Should I Read My Speech or Presentation by Peter Dhu

One of the questions I get asked by clients is: should I read my speech or presentation from notes or a script? There is no wrong answer here. It depends on the situation. 

Of course, there are a few occasions when I would recommend reading from your script or notes. But there are also many situations where public speakers don’t need to read their speech or presentation because they are comfortable with their material and confident in their ability to deliver it without notes.

Why do professional public speakers prefer not to read their notes

If you’ve been to a few public presentations, you will notice that most of the public speakers you listen to do not have notes with them. If they do have notes, they don’t read them or refer to them that often. And here are the reasons why:

  1. It makes the presentation more conversational.
    Public speakers want to be seen as conversationalists. If they read from their notes, it would give the impression that they were being told what to do and were simply relaying instructions. 
  2. It helps with engagement.
    Without notes, you are seen as more engaging and present as a speaker. You are able to connect with your audience on a more personal level and you become more effective in delivering your message. You are more present to read the mood of the room and attend to the audience’s needs.
  3. It looks more authentic and genuine
    Authenticity matters when public speaking. Your audience will trust you more if they see you speaking and presenting without notes. It makes your message more genuine. And it shows that you know your content and you believe in what you are saying. Anyone can read from a prepared script, even if they don’t deeply understand the subject.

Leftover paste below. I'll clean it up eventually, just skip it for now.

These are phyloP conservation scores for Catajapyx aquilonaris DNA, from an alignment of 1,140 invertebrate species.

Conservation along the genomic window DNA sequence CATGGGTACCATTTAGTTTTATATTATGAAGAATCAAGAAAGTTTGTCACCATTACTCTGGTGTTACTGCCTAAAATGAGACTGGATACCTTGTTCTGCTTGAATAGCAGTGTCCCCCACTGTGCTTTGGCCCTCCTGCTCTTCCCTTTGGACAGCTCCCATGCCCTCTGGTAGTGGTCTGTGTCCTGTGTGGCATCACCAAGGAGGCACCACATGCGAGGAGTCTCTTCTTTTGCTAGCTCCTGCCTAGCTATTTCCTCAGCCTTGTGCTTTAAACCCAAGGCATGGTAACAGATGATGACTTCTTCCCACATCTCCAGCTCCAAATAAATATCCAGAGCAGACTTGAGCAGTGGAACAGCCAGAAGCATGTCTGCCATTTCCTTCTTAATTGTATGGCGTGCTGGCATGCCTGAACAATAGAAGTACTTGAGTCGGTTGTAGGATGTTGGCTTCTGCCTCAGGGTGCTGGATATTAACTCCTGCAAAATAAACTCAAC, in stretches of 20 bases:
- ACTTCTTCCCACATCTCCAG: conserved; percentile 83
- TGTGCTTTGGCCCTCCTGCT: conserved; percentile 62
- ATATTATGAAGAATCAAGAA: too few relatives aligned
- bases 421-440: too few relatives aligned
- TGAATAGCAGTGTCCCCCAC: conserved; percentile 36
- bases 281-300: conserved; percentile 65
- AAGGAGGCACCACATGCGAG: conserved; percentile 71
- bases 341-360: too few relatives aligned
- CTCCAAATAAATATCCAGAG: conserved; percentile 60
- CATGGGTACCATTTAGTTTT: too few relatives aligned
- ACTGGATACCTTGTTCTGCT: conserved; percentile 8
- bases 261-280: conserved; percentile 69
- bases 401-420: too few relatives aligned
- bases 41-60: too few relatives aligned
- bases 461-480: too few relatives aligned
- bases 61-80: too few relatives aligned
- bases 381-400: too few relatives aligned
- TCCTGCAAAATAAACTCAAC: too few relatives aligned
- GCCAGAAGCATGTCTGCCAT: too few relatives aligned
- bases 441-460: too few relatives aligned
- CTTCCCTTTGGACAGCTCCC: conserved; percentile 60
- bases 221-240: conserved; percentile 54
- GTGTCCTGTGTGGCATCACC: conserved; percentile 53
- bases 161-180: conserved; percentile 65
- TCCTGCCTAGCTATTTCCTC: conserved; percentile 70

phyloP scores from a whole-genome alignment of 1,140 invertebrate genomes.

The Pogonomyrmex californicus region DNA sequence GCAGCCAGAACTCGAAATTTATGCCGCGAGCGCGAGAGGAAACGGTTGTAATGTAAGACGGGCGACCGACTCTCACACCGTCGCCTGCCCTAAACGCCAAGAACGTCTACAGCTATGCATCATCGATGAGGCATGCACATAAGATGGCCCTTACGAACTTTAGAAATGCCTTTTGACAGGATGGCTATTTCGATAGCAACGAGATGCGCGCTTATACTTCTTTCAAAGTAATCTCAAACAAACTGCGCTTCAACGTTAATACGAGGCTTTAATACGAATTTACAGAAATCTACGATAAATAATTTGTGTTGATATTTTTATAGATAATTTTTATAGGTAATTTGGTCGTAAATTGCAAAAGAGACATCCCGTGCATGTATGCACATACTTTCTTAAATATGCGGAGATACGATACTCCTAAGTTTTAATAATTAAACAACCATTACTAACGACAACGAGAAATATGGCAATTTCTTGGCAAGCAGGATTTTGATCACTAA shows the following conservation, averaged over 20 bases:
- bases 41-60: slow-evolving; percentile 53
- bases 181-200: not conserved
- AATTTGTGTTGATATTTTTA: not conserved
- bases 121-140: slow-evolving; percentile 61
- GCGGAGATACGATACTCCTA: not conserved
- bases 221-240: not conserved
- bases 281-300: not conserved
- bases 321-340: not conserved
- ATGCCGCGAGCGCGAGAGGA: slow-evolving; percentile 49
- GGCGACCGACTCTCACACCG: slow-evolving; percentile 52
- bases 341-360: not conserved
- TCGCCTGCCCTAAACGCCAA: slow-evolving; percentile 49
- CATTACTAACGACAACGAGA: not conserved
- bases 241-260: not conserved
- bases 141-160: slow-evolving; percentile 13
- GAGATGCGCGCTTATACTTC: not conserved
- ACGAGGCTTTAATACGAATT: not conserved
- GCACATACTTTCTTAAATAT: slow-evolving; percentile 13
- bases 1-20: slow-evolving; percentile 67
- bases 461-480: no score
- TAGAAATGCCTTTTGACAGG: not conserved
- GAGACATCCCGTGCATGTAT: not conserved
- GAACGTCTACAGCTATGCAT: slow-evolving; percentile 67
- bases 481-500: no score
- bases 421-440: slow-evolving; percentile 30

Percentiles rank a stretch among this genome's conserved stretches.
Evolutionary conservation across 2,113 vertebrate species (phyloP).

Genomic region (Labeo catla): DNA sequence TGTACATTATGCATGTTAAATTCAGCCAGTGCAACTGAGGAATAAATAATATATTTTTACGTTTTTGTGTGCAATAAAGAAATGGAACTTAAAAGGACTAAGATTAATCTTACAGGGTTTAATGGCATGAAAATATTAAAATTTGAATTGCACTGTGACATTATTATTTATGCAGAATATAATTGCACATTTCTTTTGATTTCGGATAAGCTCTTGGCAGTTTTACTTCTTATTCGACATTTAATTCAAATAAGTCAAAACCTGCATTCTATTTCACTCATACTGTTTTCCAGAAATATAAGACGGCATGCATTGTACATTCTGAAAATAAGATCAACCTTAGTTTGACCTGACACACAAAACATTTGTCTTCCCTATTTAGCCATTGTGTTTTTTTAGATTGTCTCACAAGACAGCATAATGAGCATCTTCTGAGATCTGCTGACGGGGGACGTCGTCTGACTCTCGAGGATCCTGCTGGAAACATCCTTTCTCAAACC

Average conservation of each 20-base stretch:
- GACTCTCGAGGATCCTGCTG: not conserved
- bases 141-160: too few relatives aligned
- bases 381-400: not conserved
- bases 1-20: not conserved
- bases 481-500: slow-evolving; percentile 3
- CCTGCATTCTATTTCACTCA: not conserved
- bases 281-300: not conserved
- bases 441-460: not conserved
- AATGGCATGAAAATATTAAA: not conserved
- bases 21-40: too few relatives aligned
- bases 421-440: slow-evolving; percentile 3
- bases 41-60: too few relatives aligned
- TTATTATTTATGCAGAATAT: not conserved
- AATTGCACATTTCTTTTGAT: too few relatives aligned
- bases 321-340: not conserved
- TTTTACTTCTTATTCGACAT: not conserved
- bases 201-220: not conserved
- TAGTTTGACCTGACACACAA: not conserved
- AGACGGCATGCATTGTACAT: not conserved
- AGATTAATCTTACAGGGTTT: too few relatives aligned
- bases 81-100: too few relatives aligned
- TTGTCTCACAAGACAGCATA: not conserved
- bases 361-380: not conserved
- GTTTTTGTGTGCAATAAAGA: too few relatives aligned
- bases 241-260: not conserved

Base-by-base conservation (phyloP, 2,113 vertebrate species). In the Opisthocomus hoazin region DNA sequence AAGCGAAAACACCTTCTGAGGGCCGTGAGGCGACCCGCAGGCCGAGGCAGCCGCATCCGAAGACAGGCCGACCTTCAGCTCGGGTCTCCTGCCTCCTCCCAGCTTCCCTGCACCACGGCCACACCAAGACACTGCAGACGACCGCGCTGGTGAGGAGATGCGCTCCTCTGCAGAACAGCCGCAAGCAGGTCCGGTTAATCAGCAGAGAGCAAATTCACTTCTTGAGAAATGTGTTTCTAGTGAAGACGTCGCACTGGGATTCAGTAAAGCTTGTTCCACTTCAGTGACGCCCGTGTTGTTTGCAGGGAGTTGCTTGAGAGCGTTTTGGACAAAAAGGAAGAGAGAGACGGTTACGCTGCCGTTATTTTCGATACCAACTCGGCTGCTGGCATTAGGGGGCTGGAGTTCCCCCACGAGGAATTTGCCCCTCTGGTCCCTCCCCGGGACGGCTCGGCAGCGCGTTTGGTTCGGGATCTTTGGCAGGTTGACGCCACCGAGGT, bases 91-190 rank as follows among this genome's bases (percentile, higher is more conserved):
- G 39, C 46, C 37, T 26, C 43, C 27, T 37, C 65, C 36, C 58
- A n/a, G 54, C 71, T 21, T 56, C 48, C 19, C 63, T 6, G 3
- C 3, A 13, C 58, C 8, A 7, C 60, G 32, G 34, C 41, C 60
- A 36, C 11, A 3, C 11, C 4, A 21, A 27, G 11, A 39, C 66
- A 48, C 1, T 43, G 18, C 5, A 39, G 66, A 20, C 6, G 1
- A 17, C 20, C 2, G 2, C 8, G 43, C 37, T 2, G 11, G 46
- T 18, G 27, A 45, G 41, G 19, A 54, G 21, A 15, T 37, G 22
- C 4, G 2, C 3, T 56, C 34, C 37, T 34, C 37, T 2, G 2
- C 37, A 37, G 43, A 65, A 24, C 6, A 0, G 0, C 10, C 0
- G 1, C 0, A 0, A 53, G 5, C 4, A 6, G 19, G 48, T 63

4. It allows the speaker to be more attentive to his or her audience.
    Instead of constantly looking down on their notes, professional speakers look at their audience. They are more attentive and can respond to the needs of their audience. Being focused on reading from your script or notes makes it hard to be effective and responsive as a speaker. If you are reading, you will miss the audience’s smiles, frowns, their yawns, and you may miss other important nonverbal cues. Speaking without notes allows you to see these cues and respond and adapt accordingly.

3 Reasons when you may need to read from a script

While it is highly recommended to skip using notes or scripts during public presentations, there are some situations when reading your script or notes can be effective. 

There are three main reasons why you may need to read from a script before speaking or while presenting in the future:

  1. When doing an important speech
    One example of this would be presenting a speech at an ANZAC ceremony. This is an event where it’s important to deliver a specific message and get the information correct. You need to read from the prepared script.
  2. When introducing another speaker
    When you are asked to introduce another speaker, you will need to read their bio word for word as provided to you by the speaker. Speakers and presenters do not want you to adlib or throw in a story when you are introducing them. You need to stick to the prepared bio.
  3. When asked to be an MC (Master of Ceremonies)
    If you are asked to be the MC or facilitate a program, you must follow your notes and timelines. Your responsibility is to keep the program on track and stick to a prepared agenda or schedule. Using your cheat sheet or notes will help you do this.

When you are the speaker at a function or conference, there is no hard and fast rule that says you should or shouldn’t read from your speech. The decision about whether to read from a script or not is one that depends on the situation. As a speaker, you will know what works for you, the type of audience you have in front of you, the importance of your speech, and whether it’s based on detailed facts and figures. In general, the less you can rely on notes, the more confident, informed, credible, and engaging speaker you will be.

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